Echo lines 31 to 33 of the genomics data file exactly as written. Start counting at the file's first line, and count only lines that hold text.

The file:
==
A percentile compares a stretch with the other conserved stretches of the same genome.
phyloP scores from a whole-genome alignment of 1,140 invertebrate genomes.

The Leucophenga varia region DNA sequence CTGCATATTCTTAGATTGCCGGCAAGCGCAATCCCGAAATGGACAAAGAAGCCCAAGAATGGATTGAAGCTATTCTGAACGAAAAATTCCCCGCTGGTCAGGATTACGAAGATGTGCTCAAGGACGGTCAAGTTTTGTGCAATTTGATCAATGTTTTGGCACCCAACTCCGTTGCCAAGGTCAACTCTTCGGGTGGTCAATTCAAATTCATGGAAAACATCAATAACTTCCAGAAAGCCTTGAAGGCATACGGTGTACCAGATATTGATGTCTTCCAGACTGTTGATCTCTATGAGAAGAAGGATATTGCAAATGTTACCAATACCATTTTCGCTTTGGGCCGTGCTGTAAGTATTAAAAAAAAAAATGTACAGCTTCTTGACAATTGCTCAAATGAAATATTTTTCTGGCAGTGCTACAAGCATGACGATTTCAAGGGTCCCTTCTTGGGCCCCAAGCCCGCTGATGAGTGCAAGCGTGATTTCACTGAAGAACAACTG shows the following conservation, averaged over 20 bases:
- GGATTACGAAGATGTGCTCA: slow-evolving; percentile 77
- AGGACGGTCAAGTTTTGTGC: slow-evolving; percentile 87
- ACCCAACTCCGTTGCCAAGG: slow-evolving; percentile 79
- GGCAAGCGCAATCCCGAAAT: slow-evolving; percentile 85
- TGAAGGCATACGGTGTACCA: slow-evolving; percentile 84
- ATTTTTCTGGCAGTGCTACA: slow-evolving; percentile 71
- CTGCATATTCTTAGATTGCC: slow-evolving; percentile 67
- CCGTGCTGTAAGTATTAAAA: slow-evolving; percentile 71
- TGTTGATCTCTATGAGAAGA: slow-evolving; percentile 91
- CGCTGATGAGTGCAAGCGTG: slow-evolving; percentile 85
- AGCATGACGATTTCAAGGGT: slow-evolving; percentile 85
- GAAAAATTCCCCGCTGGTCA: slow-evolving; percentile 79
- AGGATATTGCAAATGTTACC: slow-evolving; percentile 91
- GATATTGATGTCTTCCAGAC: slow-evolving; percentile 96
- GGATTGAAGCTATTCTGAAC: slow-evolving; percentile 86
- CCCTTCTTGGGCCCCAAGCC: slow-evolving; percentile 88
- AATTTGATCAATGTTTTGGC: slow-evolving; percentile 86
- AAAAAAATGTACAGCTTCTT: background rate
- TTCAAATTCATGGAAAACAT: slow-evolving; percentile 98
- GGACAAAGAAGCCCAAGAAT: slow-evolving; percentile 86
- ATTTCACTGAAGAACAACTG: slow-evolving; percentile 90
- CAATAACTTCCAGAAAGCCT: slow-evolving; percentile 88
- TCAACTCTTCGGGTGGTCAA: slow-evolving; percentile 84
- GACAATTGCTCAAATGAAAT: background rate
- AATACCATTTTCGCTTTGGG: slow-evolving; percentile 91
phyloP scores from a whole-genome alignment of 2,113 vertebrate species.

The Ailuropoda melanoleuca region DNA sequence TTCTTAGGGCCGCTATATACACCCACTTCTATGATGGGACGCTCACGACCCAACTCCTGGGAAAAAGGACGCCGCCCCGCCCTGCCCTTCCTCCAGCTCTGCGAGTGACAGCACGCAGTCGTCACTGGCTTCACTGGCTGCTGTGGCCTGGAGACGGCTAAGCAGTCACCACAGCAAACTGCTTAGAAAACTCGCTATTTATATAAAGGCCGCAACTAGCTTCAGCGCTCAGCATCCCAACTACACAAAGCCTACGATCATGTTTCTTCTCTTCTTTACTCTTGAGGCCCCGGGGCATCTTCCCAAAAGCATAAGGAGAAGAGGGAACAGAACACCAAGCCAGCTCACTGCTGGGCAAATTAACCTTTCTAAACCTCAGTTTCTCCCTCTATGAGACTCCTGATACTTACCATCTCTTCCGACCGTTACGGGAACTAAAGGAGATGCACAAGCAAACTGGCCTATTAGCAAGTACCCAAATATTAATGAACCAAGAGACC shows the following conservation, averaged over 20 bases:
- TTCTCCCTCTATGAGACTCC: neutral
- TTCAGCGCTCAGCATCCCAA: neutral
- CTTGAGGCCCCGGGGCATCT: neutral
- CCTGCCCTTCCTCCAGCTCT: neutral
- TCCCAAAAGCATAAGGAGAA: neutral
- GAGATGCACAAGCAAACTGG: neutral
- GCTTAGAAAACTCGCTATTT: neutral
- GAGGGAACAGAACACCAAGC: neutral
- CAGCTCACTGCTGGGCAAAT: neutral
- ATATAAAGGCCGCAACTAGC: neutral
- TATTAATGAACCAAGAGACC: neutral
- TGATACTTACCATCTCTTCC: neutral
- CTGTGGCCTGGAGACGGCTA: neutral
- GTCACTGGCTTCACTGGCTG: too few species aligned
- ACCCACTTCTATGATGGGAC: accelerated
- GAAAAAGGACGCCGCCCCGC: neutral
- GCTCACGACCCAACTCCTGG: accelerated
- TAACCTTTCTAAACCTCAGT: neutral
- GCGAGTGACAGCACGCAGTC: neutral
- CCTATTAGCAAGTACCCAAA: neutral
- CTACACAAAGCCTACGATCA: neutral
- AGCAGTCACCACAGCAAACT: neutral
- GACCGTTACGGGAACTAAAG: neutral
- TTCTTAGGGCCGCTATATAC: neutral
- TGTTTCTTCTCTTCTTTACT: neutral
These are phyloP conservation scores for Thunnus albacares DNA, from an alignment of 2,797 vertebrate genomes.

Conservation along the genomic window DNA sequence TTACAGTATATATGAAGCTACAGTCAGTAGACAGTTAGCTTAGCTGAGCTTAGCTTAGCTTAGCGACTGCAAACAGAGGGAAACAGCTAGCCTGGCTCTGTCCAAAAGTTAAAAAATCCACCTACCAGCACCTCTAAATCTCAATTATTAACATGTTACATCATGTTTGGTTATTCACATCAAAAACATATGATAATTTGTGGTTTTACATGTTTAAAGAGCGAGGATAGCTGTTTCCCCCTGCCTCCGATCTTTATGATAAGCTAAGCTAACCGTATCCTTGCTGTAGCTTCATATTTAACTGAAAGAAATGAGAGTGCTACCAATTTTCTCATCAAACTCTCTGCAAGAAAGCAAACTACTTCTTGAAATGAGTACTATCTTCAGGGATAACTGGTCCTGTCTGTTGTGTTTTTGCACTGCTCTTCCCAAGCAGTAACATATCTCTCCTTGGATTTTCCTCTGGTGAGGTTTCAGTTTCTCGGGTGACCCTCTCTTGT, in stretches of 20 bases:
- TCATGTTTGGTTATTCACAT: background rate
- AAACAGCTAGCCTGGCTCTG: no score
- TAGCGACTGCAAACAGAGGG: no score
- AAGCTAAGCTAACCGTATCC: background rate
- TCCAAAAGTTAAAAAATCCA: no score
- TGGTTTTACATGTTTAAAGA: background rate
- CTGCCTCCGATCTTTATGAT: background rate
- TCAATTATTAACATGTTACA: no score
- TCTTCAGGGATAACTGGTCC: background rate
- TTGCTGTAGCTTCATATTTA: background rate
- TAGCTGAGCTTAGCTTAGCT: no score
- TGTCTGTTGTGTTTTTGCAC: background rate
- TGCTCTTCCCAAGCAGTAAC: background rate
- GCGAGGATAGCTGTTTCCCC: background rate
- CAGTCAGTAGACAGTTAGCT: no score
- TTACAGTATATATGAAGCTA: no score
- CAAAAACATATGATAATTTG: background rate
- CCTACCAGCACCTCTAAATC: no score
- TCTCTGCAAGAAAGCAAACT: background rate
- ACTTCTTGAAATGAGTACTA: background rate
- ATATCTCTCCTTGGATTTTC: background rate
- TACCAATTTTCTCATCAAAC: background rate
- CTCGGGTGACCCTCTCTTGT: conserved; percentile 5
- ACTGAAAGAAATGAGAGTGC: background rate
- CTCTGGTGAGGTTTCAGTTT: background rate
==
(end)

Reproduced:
- TTCTCCCTCTATGAGACTCC: neutral
- TTCAGCGCTCAGCATCCCAA: neutral
- CTTGAGGCCCCGGGGCATCT: neutral